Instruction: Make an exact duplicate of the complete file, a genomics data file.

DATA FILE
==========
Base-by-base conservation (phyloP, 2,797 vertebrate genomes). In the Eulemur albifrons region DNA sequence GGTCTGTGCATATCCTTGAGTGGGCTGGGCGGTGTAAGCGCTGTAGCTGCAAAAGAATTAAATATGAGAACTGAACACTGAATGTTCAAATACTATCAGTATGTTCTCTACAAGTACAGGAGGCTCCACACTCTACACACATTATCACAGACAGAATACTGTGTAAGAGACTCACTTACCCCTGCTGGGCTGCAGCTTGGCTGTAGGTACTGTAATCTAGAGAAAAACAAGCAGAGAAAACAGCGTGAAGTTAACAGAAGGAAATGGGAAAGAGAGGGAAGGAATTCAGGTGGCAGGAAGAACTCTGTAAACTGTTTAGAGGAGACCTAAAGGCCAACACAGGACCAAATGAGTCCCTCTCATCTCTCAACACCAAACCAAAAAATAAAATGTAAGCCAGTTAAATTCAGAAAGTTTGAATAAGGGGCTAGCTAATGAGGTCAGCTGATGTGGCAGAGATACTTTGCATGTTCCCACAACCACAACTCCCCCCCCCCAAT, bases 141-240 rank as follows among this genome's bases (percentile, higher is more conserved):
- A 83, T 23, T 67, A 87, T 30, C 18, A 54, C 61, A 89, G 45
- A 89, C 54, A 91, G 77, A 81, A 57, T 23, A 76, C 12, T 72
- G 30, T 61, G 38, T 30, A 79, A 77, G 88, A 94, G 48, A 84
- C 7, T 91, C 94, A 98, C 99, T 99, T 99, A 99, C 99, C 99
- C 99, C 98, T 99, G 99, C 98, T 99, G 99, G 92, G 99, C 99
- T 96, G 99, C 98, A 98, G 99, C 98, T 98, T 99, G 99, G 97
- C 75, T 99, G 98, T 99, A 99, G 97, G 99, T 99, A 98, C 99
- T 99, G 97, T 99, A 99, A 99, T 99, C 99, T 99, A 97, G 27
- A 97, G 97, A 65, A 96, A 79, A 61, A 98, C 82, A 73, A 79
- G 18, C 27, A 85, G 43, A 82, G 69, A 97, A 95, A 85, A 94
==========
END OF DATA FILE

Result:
Base-by-base conservation (phyloP, 2,797 vertebrate genomes). In the Eulemur albifrons region DNA sequence GGTCTGTGCATATCCTTGAGTGGGCTGGGCGGTGTAAGCGCTGTAGCTGCAAAAGAATTAAATATGAGAACTGAACACTGAATGTTCAAATACTATCAGTATGTTCTCTACAAGTACAGGAGGCTCCACACTCTACACACATTATCACAGACAGAATACTGTGTAAGAGACTCACTTACCCCTGCTGGGCTGCAGCTTGGCTGTAGGTACTGTAATCTAGAGAAAAACAAGCAGAGAAAACAGCGTGAAGTTAACAGAAGGAAATGGGAAAGAGAGGGAAGGAATTCAGGTGGCAGGAAGAACTCTGTAAACTGTTTAGAGGAGACCTAAAGGCCAACACAGGACCAAATGAGTCCCTCTCATCTCTCAACACCAAACCAAAAAATAAAATGTAAGCCAGTTAAATTCAGAAAGTTTGAATAAGGGGCTAGCTAATGAGGTCAGCTGATGTGGCAGAGATACTTTGCATGTTCCCACAACCACAACTCCCCCCCCCCAAT, bases 141-240 rank as follows among this genome's bases (percentile, higher is more conserved):
- A 83, T 23, T 67, A 87, T 30, C 18, A 54, C 61, A 89, G 45
- A 89, C 54, A 91, G 77, A 81, A 57, T 23, A 76, C 12, T 72
- G 30, T 61, G 38, T 30, A 79, A 77, G 88, A 94, G 48, A 84
- C 7, T 91, C 94, A 98, C 99, T 99, T 99, A 99, C 99, C 99
- C 99, C 98, T 99, G 99, C 98, T 99, G 99, G 92, G 99, C 99
- T 96, G 99, C 98, A 98, G 99, C 98, T 98, T 99, G 99, G 97
- C 75, T 99, G 98, T 99, A 99, G 97, G 99, T 99, A 98, C 99
- T 99, G 97, T 99, A 99, A 99, T 99, C 99, T 99, A 97, G 27
- A 97, G 97, A 65, A 96, A 79, A 61, A 98, C 82, A 73, A 79
- G 18, C 27, A 85, G 43, A 82, G 69, A 97, A 95, A 85, A 94